If you're hoping to help your child capture his or her first spelling bee trophy, the word lists used for practice and competition at the Scripps National Spelling Bee events can be helpful educational tools.
Word Lists for Spelling Study
While many people believe those who compete in the Scripps National Spelling Bee are merely highly gifted students, the process of studying for the competition is quite rigorous. It's not uncommon to hear students describing studying spelling words for several hours per day, reading obscure literary texts to develop their vocabulary skills, or quizzing each other straight out of the dictionary.
If you're interested in having words to study, there are several ways to obtain study word lists:
- Enrolled schools can receive study words for each grade level - A teacher or school spelling bee coordinator can register on spellingbee.com, pay the enrollment fee and obtain the 100 study words prepared for each grade level in grades 1-8.
- Spell It! - The Scripps National Spelling Bee study site contains study words divided by language of origin.
- Winning words from Scripps National Spelling Bees - Winning words dating as far back as 1950 are available on spellingbee.com.
- 2013 School Spelling Bee Study List - This list includes 450 words for grades 1-8.
- Previously misspelled words from the 2013 Scripps National Spelling Bee
Scripps National Spelling Bee Competition
The Scripps National Spelling Bee is a competition run on a not-for-profit basis by the E. W. Scripps Company in conjunction with local sponsors.
- Eligibility: The Bee is open to students under the age of 16 who are the winners of sponsored American regional spelling bees as well as the top young spellers from Canada, Mexico, Jamaica, New Zealand, and the Bahamas.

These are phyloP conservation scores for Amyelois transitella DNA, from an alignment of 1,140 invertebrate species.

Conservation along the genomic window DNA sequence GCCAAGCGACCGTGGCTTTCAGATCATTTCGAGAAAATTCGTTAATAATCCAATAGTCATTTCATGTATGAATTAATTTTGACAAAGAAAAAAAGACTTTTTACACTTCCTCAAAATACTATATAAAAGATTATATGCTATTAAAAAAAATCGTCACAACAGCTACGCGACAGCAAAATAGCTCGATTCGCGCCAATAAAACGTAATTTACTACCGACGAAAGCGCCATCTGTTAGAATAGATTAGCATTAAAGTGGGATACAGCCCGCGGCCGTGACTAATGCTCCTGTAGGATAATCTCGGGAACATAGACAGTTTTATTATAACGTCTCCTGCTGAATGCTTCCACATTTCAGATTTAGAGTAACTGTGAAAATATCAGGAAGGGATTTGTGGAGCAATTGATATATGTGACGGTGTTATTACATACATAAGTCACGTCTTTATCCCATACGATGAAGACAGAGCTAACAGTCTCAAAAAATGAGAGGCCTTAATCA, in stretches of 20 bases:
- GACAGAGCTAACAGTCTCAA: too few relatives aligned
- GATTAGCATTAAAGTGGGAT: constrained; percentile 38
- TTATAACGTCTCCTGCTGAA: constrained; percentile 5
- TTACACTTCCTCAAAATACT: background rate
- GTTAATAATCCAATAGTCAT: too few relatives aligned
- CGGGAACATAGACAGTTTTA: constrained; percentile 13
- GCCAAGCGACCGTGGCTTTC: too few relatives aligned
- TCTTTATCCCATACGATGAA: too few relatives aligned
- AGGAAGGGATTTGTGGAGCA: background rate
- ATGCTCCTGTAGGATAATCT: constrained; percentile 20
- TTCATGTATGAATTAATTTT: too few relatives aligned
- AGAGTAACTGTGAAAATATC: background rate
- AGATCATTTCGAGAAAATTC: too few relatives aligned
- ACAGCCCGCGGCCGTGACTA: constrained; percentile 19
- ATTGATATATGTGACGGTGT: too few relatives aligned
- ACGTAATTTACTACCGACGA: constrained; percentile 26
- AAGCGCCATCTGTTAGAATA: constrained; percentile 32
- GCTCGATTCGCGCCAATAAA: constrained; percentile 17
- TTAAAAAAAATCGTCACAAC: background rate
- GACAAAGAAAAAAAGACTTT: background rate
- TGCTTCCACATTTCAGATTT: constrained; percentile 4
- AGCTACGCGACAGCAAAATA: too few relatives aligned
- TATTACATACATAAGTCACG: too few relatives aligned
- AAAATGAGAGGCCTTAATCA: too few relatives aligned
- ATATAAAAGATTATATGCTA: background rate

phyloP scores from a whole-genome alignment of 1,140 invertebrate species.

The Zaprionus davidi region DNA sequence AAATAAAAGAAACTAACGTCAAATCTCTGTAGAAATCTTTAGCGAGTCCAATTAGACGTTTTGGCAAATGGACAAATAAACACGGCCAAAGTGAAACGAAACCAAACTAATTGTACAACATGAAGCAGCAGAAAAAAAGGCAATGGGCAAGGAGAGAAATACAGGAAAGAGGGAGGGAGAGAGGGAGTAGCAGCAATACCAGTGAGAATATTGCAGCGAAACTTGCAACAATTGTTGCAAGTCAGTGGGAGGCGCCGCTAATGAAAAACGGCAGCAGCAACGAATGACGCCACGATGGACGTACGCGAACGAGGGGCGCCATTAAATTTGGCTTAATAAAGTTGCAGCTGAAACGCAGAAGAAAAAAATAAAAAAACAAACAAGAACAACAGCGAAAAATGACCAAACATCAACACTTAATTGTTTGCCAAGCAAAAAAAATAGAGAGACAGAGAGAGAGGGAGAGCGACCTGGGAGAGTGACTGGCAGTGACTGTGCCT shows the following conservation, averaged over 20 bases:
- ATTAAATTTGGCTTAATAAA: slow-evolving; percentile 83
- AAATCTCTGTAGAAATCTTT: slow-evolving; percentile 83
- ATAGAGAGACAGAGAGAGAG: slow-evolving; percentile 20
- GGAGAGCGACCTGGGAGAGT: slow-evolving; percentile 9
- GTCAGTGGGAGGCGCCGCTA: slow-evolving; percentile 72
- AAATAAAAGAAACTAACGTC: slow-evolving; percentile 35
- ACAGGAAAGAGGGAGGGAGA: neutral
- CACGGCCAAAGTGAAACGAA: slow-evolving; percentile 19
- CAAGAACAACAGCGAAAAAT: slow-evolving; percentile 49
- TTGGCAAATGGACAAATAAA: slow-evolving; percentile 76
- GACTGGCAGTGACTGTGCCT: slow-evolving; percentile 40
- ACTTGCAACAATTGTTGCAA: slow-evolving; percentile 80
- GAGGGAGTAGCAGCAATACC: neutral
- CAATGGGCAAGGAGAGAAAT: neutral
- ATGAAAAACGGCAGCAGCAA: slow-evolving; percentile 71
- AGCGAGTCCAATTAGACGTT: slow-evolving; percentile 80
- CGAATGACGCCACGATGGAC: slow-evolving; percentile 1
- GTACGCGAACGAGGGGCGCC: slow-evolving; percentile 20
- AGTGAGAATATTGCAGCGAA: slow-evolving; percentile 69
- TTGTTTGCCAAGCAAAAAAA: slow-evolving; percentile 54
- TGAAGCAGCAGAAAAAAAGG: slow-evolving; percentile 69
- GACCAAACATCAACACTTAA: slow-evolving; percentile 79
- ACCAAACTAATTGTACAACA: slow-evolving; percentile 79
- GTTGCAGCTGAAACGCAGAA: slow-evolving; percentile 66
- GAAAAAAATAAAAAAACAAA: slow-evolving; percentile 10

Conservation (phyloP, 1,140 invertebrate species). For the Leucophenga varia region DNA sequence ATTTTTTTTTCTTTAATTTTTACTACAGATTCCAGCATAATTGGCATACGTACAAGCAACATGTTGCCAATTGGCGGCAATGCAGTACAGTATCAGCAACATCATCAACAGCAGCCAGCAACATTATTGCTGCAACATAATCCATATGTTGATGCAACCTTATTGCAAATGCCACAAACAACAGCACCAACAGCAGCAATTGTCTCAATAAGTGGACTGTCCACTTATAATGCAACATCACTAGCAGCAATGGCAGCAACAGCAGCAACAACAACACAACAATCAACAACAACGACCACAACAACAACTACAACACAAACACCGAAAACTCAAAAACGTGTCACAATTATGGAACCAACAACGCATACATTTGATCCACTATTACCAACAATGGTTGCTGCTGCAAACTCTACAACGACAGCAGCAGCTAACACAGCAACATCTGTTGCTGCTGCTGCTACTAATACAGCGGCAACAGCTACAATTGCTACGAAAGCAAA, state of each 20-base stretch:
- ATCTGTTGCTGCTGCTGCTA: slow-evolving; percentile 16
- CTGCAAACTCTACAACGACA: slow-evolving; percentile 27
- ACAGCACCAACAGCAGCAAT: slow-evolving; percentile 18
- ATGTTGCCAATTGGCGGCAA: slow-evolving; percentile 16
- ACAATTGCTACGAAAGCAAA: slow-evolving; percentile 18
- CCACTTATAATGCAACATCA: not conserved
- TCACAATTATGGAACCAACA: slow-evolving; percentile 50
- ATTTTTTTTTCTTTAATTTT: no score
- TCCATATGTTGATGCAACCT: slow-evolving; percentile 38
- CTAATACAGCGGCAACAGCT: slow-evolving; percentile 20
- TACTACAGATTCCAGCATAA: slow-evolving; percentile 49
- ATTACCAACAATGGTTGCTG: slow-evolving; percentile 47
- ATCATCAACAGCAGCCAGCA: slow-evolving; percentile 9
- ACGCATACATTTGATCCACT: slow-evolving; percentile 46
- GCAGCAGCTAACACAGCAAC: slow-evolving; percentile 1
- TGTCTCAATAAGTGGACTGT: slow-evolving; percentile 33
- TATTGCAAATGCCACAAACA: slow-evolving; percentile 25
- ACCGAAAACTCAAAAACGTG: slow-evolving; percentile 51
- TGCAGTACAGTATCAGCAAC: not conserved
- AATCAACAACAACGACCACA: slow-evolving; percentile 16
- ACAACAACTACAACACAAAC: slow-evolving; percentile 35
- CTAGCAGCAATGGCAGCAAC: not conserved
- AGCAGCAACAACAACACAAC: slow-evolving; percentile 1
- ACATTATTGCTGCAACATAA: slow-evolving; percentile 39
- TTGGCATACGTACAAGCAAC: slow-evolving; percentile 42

- Timing: Every fall and winter schools have local competitions and then send their winners to the next level of competition.
- Event: The event is televised and takes place in Washington, D.C.
- Prizes: The winner of the Scripps National Spelling Bee receives a generous prize package that includes a cash award, college scholarship, and a selection of reference books from Encyclopedia Britannica. Smaller awards are also given to the top-ranking finalists in the competition.
Additional Spelling Resources
In addition to studying consolidated word lists, competitive spellers will want to consider reviewing the following references:
- The YourDictionary website is a helpful tool for spellers of all ages. You can:
- check out wordlists and spelling tips for each grade level
- review lists of commonly misspelled words
- look up the definitions and pronunciations for unfamiliar words you encounter while helping your child to study and develop a knowledge of the obscure words that often seem to be the ticket to a spelling bee championship.
- How to Spell Like a Champ is a study guide for children ages 9 and up who are planning to enter their first spelling bee. Topics covered include how to build word lists, how to find word roots, how to recognize spelling patterns, and how to study words that don't appear to fit any logical pattern. Two of the three authors are former Scripps National Spelling Bee champions.
- The Spelling List and Word Study Resource Book isn't necessarily a book written for competitive spellers, but it's a great guide to building general spelling skills for young elementary school students - particularly grades 1-6. Parents will love the sections of the book that offer ideas for promoting a lifelong love of learning and an intense appreciation for the English language.
- Merriam-Webster's Vocabulary Builder is a great tool for students who seek to develop their vocabulary skills as a way to improve their spelling abilities. Quizzes are scattered throughout the book to test the reader's comprehension of the material.
Studying for a spelling bee can be a great confidence builder - even if the student doesn't eventually rank among the top finalists.